Most people don't pay their bone health much mind until something happens, like a broken bone or a test showing bone density issues. However, they perform many beneficial jobs, not just holding us up. So let’s give them the nourishment they deserve.
According to the NIH, bone is “Made mostly of collagen, bone is living, growing tissue. Collagen is a protein that provides a soft framework, and calcium phosphate is a mineral that adds strength and hardens the framework. This combination of collagen and calcium makes bone strong and flexible enough to withstand stress. More than 99 percent of the body's calcium is contained in the bones and teeth. The remaining 1 percent is found in the blood.”
Many people are unaware of just how many vital functions our bones perform. These are just a few of them;
Bone marrow makes red and white blood cells, as well as platelets.
They store minerals and fatty acids.
Bones help to maintain a steady blood pH.
Bones release hormones acting on the kidneys, influencing blood sugar regulation and fat deposition.
Bones maintain calcium balance.
Bones are composed of two main parts. The first is the compact (cortical) bone, the hard outer layer that is dense and durable. It makes up about eighty percent of adult bone mass. The second part is the cancellous (trabecular or spongy) bone. It consists of a network of trabeculae or rod-like structures. It is lighter, less dense, and more flexible than compact bone.
Your bones have some pretty incredible things in them.
Osteoblasts and osteocytes are responsible for creating bone
Osteoclasts, bone-resorbing cells
Osteoid is a mix of collagen and other proteins
Inorganic mineral salts within the matrix
Nerves and blood vessels
Membranes, including the endosteum periosteum
Osteopenia and osteoporosis are the most commonly known health conditions that affect bones. Osteopenia is when your bones are weaker than average but not so far gone that they break easily. Osteoporosis is a disease that weakens the bones to the point where they fracture or break easily.
As osteoporosis gets worse, bones get thinner and more porous.
So what are some factors that contribute to these conditions? While there are others, these are the main factors:
Lack of dietary calcium.
The long-term use of certain medications, such as corticosteroids
Never stop or change your medication dosage without speaking with your doctor first.
Lack of Vitamin D.
a Sedentary lifestyle and lack of exercise
Decrease in hormone production.
We will release an article about hormones that explains their role in bone health (and much more) shortly. Addressing the hormonal portion of bone health is essential to ensuring healthy bone density and flexibility. However, it is far too big of a topic to combine into this article. If you urgently need information on this topic for your bones, feel free to email us at email@example.com, and we will get that information over to you.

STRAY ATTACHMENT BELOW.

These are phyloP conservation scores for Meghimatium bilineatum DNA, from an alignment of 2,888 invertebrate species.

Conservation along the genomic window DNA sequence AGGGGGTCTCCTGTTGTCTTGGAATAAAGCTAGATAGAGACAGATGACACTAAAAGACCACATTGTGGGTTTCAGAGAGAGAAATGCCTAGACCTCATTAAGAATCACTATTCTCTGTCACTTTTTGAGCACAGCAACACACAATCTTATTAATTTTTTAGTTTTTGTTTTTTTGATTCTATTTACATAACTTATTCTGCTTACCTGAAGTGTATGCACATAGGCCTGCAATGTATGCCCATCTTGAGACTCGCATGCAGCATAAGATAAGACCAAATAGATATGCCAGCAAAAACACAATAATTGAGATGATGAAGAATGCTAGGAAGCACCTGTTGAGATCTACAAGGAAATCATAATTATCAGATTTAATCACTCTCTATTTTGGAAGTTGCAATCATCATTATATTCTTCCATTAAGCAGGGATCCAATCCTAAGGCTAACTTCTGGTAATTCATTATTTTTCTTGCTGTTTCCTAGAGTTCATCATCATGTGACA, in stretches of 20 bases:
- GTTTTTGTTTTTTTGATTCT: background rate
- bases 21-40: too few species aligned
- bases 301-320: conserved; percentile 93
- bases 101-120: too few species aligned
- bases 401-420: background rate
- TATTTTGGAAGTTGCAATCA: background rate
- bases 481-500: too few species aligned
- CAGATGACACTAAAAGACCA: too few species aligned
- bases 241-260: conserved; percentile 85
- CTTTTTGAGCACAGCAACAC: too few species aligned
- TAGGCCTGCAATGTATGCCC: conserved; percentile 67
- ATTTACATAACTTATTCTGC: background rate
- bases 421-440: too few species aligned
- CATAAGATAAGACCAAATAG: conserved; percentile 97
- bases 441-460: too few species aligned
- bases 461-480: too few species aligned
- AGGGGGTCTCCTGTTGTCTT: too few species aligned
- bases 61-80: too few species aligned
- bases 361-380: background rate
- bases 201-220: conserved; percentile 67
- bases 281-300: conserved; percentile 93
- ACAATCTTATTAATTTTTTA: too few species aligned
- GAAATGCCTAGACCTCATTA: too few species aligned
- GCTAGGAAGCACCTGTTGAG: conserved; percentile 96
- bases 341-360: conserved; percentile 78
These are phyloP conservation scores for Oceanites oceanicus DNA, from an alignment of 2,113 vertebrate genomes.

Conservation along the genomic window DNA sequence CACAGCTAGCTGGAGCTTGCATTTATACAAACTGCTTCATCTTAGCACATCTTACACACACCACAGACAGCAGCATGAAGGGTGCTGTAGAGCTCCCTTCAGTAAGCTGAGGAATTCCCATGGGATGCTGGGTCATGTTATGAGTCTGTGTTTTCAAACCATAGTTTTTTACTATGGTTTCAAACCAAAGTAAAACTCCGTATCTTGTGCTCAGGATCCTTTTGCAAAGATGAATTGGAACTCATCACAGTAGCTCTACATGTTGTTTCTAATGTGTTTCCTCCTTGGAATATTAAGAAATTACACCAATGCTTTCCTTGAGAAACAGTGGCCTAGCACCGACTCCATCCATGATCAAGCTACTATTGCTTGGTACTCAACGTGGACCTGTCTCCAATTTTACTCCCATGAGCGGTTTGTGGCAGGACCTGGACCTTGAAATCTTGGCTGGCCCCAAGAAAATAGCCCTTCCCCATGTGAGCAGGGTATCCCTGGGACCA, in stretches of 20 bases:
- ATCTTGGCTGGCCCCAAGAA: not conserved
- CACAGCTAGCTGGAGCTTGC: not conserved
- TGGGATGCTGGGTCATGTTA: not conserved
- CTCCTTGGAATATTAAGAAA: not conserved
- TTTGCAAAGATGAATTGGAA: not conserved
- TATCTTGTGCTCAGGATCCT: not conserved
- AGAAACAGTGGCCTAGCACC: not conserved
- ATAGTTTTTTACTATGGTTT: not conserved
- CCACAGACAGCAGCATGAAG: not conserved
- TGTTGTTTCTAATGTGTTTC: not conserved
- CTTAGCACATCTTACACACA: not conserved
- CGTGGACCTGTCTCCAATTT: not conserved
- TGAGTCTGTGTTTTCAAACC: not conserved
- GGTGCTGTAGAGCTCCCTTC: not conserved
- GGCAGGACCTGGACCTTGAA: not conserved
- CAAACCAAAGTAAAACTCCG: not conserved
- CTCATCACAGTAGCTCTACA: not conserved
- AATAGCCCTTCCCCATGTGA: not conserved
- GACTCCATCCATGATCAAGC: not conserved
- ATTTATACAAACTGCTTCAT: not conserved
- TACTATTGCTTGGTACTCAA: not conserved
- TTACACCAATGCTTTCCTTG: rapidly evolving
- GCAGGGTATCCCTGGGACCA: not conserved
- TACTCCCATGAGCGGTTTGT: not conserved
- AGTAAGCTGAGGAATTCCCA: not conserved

Excessive alcohol consumption.
Improving as many of those as possible will help not only your bones but your overall health as well!
First up on your nourishing bones journey is exercise. Weight-bearing exercises are a great way to support healthy bone density. Osteoporosis Canada has some excellent guides to exercising for healthy bones; click the button below to download them.
If you're worried about your bone health, don't skimp on the proper bone-building exercises.
A strong bone is a happy bone!
Your bones need a variety of nutrients to be at their best.
First up is vitamin D. It helps the body to absorb calcium and phosphorus (which is incredibly important for bone health but rarely talked about.). Children who do not get enough vitamin D can develop a painful condition called rickets.
There are several different types of vitamin D, but the two most common forms are D2 (ergocalciferol) and D3 (cholecalciferol). D2 is the form found in plant foods such as mushrooms and has a shorter half-life in the body than d3. D3 is the form found in animal foods and the kind your body makes from sunlight. Vitamin D3 appears to be more effective at raising vitamin D levels in the body than vitamin D2.
The best source of vitamin D3 is the sun. Your body produces vitamin D3 from sunlight. UVB radiation from the sun triggers the formation of d3 from a compound in the skin called 7-dehydrocholesterol. Remember that your body will not produce as much in northern elevations or if you are wearing sunscreen. If you want to manage your sun time to help your body get enough vitamin D without sunburn, there are some great phone apps.
While it is not known what the exact blood levels of vitamin D should be (I am going to be referring to nanograms to milliliters here), it is generally accepted that 30-60 is a good range. Your doctor can test your vitamin D levels and help you determine what a good number is for you. There is also an at-home test you can do. However, you can get too much vitamin D, leading to health issues such as hypercalcemia and kidney calcium stones. So don’t overdo it.
Several foods have vitamin D3 in them. Wild-caught fatty fish like salmon with skin (tuna, sardines, herring, and mackerel) and tinned wild-caught cod livers are rich in vitamin D. Other great sources are egg yolks and wild salmon roe.
Since many people do not consume enough vitamin D rich foods or get enough from the sun, vitamin D supplements have become very popular.